Proteomics is the large-scale study of proteins, particularly their structures and functions. Proteins are vital parts of living organisms, as they are the main components of the physiological metabolic pathways of cells. The term proteomics was first coined in 1997 to make an analogy with genomics, the study of the genome. The word proteome is a portmanteau ofprotein and genome, and was coined by Marc Wilkins in 1994 while working on the concept as a PhD student.
The proteome is the entire set of proteins, produced or modified by an organism or system. This varies with time and distinct requirements, or stresses, that a cell or organism undergoes. Proteomics is an interdisciplinary domain that has benefited greatly from the genetic information of the Human Genome Project; it is also emerging scientific research and exploration of proteomes from the overall level of intracellular protein composition, structure, and its own unique activity patterns. It is an important component of functional genomics.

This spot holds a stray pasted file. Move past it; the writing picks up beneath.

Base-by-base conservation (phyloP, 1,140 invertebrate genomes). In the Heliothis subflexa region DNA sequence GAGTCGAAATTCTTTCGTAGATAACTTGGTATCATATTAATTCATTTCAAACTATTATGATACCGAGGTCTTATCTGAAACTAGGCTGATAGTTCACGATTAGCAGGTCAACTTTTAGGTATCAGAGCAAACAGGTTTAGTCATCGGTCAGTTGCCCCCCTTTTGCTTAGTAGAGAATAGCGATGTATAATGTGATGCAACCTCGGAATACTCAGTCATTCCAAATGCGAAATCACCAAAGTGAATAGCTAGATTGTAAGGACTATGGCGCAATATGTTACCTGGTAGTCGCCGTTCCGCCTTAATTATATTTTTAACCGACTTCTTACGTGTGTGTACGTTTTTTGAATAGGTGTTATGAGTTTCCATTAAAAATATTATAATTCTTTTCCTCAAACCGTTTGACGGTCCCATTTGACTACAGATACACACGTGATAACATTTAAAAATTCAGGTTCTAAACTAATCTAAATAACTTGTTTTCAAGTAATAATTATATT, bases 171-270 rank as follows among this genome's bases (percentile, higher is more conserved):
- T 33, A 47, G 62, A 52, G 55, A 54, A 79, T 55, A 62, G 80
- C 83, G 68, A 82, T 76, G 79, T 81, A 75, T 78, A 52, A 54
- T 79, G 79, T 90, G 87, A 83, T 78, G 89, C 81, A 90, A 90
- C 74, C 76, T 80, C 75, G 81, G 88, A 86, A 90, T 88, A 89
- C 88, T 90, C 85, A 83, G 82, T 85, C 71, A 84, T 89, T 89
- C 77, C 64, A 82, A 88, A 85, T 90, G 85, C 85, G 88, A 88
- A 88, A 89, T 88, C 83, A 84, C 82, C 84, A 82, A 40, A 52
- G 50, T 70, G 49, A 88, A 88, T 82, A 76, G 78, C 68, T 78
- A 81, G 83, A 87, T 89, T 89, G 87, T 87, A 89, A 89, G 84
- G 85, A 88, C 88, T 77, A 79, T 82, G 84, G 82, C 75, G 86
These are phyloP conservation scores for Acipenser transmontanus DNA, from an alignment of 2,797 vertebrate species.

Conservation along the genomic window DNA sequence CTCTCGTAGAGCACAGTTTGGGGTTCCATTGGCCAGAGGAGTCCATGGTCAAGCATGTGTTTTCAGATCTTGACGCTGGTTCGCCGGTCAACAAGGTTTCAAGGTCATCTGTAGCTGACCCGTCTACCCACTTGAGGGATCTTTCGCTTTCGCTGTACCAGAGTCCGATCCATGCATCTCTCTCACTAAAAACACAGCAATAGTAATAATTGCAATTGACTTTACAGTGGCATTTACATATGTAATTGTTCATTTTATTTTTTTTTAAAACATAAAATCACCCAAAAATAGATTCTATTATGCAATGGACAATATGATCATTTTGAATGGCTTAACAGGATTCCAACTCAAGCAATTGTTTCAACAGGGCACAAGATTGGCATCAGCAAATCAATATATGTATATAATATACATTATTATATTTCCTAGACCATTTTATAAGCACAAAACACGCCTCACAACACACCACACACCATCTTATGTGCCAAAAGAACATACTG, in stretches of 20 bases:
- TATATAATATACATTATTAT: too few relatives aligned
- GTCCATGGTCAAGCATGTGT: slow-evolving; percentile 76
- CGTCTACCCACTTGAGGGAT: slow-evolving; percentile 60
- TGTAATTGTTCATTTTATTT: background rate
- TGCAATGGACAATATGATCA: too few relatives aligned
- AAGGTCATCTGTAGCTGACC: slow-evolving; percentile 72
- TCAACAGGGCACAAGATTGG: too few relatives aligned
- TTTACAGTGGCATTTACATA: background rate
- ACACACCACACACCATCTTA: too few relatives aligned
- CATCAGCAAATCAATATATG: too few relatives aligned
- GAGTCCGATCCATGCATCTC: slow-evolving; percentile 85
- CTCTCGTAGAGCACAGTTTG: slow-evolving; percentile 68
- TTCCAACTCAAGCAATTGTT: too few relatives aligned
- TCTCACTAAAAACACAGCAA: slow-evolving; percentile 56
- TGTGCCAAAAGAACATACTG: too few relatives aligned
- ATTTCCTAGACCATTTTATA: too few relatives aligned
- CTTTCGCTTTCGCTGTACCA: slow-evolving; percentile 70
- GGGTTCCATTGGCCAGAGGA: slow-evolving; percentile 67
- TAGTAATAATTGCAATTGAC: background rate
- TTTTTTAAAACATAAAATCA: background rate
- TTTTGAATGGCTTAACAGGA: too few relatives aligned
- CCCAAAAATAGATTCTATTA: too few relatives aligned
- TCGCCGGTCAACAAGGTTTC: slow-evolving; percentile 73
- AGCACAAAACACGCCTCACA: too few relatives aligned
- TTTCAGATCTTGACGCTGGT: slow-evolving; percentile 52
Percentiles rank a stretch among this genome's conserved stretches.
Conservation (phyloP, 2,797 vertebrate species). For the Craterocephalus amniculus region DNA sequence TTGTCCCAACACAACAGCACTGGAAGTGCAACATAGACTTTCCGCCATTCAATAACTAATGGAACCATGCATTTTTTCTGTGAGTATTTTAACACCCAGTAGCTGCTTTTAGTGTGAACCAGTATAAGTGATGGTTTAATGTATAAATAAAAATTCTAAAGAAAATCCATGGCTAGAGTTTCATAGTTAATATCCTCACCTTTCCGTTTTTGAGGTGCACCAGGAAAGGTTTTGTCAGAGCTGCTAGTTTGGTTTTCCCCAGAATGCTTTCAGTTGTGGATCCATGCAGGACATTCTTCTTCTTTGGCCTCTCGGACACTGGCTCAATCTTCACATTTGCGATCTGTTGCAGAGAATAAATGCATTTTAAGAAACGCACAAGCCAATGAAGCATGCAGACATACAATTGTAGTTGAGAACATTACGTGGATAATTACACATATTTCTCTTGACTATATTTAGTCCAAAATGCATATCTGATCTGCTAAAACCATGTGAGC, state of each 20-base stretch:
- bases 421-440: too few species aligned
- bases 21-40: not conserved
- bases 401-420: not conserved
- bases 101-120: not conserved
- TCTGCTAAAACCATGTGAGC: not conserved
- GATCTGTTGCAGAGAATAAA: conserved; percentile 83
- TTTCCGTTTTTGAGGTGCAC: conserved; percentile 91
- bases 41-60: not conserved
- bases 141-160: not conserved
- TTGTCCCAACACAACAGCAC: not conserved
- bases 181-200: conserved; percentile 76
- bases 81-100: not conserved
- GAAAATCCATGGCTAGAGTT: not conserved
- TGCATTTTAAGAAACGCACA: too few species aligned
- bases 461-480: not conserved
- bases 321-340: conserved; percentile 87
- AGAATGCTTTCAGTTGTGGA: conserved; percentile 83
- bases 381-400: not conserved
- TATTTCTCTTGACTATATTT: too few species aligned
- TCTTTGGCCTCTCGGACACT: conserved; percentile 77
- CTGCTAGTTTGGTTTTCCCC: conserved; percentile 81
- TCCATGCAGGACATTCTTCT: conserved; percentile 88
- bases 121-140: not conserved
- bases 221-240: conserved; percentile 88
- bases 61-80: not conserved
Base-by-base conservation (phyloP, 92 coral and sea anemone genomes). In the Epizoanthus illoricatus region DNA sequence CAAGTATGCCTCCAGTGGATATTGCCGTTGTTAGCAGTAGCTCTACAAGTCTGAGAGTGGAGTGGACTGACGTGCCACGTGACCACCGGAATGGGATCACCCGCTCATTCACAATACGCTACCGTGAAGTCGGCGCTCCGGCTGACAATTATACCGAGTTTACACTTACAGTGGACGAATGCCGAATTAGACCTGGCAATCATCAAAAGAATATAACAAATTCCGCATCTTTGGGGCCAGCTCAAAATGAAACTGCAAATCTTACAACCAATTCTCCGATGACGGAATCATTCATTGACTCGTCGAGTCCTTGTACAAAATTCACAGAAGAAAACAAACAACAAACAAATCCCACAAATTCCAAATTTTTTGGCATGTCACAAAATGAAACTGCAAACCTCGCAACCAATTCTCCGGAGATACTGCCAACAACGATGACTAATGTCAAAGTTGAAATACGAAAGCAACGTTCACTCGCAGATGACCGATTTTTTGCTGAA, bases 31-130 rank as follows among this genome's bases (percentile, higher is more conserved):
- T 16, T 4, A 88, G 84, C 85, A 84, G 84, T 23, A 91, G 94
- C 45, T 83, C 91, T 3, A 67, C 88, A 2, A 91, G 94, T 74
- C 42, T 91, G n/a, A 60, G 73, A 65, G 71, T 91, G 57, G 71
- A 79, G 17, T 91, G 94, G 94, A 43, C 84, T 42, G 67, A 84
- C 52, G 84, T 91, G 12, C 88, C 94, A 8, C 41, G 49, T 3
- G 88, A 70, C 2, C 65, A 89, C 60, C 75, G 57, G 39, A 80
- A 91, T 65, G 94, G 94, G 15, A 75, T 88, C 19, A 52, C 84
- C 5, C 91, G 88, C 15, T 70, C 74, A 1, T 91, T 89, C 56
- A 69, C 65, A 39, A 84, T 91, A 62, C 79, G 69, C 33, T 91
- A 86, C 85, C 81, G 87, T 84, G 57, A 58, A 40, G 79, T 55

While proteomics generally refers to the large-scale experimental analysis of proteins, it is often specifically used for protein purification and mass spectrometry.